“Implementation is lacking” – a clear and important message conveyed by Nicolae Ştefănuţă, Member of the European Parliament (MEP), at the MyPath project’s launch event at the Parliament. It fittingly captures the main reason why Europe needs a project like MyPath, which aims to not only develop a new digital health solution but also implement it in real clinics, where it is used by healthcare staff and patients. With five invited speakers and over 60 participants online and in person, the hybrid event brought together important stakeholders of the MyPath project including policymakers, clinicians, patient involvement representatives, and researchers, both online and at the European Parliament in Brussels, Belgium.
After the event’s kick-off by moderator Dr. Adela Maghear (Senior EU Affairs Manager at ECPC), Dr. Laura Garcia Ibanez (Project Adviser, European Health and Digital Executive Agency – HaDEA) gave a presentation on the HaDEA’s work and the EU’s Mission on Cancer. The MyPath project was then introduced by the coordinator, Prof. Stein Kaasa (Oslo University Hospital, University of Oslo). Presenting the audience with a subway map when describing the digital patient-centred care pathways (dPCCPs) the project is developing, Prof. Kaasa aptly states: “After a couple of stations, life may change. And then you need to jump on another train.” The metaphor illustrates the dynamic character of the dPCCPs, which are tailored to individual cancer patients and their personal needs and preferences. Since these may very well change throughout their cancer journey, real-time communication and shared decision-making are vital elements of the anticipated MyPath solution.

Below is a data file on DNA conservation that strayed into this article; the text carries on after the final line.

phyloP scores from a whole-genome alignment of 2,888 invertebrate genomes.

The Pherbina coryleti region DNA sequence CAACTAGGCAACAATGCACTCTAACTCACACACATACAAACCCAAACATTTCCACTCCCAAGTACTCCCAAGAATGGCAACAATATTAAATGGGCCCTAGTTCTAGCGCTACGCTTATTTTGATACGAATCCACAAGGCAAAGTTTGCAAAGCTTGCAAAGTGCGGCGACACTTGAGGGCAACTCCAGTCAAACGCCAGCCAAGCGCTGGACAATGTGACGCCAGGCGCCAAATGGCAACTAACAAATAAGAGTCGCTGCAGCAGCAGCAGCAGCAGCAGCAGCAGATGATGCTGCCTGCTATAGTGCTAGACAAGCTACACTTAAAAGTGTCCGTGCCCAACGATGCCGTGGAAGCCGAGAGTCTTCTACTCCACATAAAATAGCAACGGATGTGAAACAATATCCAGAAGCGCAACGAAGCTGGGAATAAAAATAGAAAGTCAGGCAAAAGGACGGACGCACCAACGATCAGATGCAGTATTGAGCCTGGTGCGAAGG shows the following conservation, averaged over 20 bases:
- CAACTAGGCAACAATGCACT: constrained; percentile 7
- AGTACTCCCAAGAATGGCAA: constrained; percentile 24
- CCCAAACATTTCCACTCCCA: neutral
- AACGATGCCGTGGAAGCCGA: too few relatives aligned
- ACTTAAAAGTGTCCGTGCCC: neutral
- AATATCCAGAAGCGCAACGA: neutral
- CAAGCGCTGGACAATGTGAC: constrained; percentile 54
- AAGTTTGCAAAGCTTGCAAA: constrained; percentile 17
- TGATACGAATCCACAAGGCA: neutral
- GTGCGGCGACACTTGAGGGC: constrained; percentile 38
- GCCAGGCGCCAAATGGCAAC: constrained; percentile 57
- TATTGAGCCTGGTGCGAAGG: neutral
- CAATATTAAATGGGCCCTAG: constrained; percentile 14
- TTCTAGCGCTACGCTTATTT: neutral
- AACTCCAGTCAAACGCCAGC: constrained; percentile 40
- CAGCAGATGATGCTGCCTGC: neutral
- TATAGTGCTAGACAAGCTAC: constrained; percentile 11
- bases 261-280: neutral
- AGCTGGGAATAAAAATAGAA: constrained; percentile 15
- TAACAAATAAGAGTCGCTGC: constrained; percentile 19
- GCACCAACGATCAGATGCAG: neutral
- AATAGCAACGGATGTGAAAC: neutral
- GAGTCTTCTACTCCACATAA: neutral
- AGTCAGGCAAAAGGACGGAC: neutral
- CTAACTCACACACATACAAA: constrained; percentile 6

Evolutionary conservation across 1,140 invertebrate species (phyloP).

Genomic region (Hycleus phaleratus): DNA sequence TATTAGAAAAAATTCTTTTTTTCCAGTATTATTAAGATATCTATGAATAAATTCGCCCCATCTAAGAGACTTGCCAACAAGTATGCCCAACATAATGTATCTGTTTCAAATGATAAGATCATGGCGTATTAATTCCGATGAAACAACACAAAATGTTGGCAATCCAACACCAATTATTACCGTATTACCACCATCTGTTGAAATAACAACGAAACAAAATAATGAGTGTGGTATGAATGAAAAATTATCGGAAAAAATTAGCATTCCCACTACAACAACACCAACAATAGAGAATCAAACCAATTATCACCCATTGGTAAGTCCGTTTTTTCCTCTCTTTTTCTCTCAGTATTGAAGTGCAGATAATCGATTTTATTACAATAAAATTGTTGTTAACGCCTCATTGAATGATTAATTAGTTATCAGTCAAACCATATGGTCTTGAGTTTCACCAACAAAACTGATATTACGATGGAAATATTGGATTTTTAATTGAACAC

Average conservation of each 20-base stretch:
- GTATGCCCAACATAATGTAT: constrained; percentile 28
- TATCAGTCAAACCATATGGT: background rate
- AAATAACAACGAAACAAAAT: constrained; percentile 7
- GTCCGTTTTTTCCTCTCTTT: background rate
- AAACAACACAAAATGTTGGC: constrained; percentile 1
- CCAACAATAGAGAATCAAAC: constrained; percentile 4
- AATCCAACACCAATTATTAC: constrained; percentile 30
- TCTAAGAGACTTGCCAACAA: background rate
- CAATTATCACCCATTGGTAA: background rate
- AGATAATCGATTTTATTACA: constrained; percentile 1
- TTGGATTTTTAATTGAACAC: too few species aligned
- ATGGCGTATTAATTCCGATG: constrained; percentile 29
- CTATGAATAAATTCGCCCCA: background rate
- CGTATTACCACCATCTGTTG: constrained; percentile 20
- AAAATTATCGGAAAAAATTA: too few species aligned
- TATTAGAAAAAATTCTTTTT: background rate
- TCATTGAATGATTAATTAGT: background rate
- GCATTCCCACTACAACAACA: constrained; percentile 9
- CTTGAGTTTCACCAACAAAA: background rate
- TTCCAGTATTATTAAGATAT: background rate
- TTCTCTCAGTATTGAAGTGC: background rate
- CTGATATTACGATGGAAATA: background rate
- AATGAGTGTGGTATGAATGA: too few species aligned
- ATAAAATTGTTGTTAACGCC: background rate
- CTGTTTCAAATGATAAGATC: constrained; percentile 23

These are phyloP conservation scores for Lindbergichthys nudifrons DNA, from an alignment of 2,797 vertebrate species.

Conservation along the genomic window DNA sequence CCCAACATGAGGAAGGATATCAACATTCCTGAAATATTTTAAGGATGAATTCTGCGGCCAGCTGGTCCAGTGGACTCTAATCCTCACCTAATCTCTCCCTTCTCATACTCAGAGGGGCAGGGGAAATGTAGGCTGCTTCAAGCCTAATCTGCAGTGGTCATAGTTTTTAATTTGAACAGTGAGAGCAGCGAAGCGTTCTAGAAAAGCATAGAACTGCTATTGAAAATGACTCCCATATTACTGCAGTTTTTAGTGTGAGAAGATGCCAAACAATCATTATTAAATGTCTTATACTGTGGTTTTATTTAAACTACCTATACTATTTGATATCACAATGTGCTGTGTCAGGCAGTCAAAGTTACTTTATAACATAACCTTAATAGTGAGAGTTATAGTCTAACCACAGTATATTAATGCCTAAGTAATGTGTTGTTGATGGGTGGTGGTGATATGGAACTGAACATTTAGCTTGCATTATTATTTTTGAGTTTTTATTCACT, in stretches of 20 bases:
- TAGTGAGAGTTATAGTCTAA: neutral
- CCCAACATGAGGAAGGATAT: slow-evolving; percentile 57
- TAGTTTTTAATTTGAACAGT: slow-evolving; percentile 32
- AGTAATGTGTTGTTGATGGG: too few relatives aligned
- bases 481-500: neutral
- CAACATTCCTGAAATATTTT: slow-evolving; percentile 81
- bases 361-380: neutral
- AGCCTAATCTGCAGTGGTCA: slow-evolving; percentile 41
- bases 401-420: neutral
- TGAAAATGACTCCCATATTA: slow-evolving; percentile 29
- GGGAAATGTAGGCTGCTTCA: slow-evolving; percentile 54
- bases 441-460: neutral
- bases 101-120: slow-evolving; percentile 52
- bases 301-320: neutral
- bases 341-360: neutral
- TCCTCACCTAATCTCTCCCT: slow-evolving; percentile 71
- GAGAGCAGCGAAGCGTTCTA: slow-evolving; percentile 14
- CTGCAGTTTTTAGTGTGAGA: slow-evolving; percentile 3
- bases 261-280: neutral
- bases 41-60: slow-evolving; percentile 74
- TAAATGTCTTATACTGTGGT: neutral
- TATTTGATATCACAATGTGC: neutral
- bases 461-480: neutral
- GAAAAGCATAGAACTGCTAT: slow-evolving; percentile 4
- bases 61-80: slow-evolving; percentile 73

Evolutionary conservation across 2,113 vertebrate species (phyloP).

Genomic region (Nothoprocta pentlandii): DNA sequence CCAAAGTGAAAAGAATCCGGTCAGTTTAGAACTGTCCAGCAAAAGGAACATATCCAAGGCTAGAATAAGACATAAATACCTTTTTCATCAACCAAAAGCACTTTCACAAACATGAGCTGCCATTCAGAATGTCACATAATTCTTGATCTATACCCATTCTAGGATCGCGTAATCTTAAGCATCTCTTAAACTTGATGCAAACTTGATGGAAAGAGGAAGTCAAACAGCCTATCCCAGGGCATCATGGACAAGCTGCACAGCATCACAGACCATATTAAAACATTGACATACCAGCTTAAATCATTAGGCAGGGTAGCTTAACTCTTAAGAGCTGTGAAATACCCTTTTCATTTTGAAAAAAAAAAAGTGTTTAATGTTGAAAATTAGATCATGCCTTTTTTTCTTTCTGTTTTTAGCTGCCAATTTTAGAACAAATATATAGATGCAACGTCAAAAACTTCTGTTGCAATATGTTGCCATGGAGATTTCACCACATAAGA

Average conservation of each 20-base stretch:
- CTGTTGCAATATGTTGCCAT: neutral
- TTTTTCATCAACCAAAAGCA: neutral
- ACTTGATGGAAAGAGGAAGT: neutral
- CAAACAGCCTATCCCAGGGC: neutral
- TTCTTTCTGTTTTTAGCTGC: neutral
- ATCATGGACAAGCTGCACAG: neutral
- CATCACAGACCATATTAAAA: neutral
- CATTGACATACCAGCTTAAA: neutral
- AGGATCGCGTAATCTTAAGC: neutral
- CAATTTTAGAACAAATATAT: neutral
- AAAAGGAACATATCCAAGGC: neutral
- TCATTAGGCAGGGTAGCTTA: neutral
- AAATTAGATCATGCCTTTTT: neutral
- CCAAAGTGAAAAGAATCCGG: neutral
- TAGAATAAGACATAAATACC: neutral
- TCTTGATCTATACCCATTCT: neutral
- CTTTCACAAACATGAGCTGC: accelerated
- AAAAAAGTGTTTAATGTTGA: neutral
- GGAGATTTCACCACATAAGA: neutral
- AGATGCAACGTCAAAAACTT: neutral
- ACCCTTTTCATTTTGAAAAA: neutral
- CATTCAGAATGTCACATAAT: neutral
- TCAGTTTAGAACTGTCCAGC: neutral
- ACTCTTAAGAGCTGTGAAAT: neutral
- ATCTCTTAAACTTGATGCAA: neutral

Following the presentation of the project, MEP Nicolae Ştefănuţă, who is also a member of the Special Committee on Beating Cancer, underlined the urgency of developing solutions for cancer patients and a proper strategy to fight cancer. His key political message to all organisations is to make health a matter for 2024. Ştefănuţă also commends the MyPath consortium for addressing one of the most significant issues in cancer research: a lack of implementation, i.e. putting research outcomes into clinical practice.
During the discussion, Prof. Augusto Caraceni from the Istituto Nazionale dei Tumori, highlighted that the innovativeness of MyPath lies in the ambitious pursuit of integrating patient-centred care into practice and leveraging the multi-disciplinary nature of the consortium to drive this implementation forward. Pam MacKay, as patient representative, stressed the crucial importance of patient involvement right from the inception phase, when it comes to the development of digital solutions meant to support patients and caregivers.
We would like to thank the panellists for their valuable contributions and all participants for their interest and support. We look forward to continuing to work towards a future with improved cancer care together and sharing the project’s progress with you over the next few years. If you’d like to stay up to date with MyPath developments, make sure you follow us on X and LinkedIn!